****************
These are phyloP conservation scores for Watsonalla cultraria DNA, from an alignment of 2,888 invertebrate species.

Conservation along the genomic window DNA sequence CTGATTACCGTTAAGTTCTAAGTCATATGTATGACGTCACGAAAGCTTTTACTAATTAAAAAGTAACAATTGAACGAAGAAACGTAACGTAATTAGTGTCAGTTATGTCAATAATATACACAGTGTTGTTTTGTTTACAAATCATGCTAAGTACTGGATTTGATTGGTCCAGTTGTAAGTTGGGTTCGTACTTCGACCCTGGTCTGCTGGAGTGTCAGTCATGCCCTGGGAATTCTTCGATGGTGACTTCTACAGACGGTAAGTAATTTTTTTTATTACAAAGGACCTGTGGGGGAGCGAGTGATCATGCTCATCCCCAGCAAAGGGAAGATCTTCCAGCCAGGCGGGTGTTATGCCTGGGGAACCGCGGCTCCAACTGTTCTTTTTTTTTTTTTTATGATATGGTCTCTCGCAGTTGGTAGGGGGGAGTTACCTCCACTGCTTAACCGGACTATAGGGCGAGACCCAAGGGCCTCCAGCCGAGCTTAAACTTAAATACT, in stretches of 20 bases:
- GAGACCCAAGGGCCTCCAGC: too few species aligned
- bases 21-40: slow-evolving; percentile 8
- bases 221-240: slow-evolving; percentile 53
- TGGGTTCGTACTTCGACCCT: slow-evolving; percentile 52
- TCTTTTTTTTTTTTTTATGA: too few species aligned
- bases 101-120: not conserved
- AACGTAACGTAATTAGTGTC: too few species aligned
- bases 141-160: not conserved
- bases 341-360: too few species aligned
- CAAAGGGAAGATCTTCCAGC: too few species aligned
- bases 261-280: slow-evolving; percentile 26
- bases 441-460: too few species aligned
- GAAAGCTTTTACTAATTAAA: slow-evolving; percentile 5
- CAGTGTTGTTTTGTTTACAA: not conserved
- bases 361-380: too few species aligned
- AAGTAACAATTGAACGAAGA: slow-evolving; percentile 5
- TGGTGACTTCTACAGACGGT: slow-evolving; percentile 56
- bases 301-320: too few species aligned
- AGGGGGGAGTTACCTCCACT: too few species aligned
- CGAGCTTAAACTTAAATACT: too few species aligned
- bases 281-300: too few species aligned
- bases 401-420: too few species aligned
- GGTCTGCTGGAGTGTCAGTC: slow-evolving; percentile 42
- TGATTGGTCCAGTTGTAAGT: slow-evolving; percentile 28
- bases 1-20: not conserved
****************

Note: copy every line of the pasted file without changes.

These are phyloP conservation scores for Watsonalla cultraria DNA, from an alignment of 2,888 invertebrate species.

Conservation along the genomic window DNA sequence CTGATTACCGTTAAGTTCTAAGTCATATGTATGACGTCACGAAAGCTTTTACTAATTAAAAAGTAACAATTGAACGAAGAAACGTAACGTAATTAGTGTCAGTTATGTCAATAATATACACAGTGTTGTTTTGTTTACAAATCATGCTAAGTACTGGATTTGATTGGTCCAGTTGTAAGTTGGGTTCGTACTTCGACCCTGGTCTGCTGGAGTGTCAGTCATGCCCTGGGAATTCTTCGATGGTGACTTCTACAGACGGTAAGTAATTTTTTTTATTACAAAGGACCTGTGGGGGAGCGAGTGATCATGCTCATCCCCAGCAAAGGGAAGATCTTCCAGCCAGGCGGGTGTTATGCCTGGGGAACCGCGGCTCCAACTGTTCTTTTTTTTTTTTTTATGATATGGTCTCTCGCAGTTGGTAGGGGGGAGTTACCTCCACTGCTTAACCGGACTATAGGGCGAGACCCAAGGGCCTCCAGCCGAGCTTAAACTTAAATACT, in stretches of 20 bases:
- GAGACCCAAGGGCCTCCAGC: too few species aligned
- bases 21-40: slow-evolving; percentile 8
- bases 221-240: slow-evolving; percentile 53
- TGGGTTCGTACTTCGACCCT: slow-evolving; percentile 52
- TCTTTTTTTTTTTTTTATGA: too few species aligned
- bases 101-120: not conserved
- AACGTAACGTAATTAGTGTC: too few species aligned
- bases 141-160: not conserved
- bases 341-360: too few species aligned
- CAAAGGGAAGATCTTCCAGC: too few species aligned
- bases 261-280: slow-evolving; percentile 26
- bases 441-460: too few species aligned
- GAAAGCTTTTACTAATTAAA: slow-evolving; percentile 5
- CAGTGTTGTTTTGTTTACAA: not conserved
- bases 361-380: too few species aligned
- AAGTAACAATTGAACGAAGA: slow-evolving; percentile 5
- TGGTGACTTCTACAGACGGT: slow-evolving; percentile 56
- bases 301-320: too few species aligned
- AGGGGGGAGTTACCTCCACT: too few species aligned
- CGAGCTTAAACTTAAATACT: too few species aligned
- bases 281-300: too few species aligned
- bases 401-420: too few species aligned
- GGTCTGCTGGAGTGTCAGTC: slow-evolving; percentile 42
- TGATTGGTCCAGTTGTAAGT: slow-evolving; percentile 28
- bases 1-20: not conserved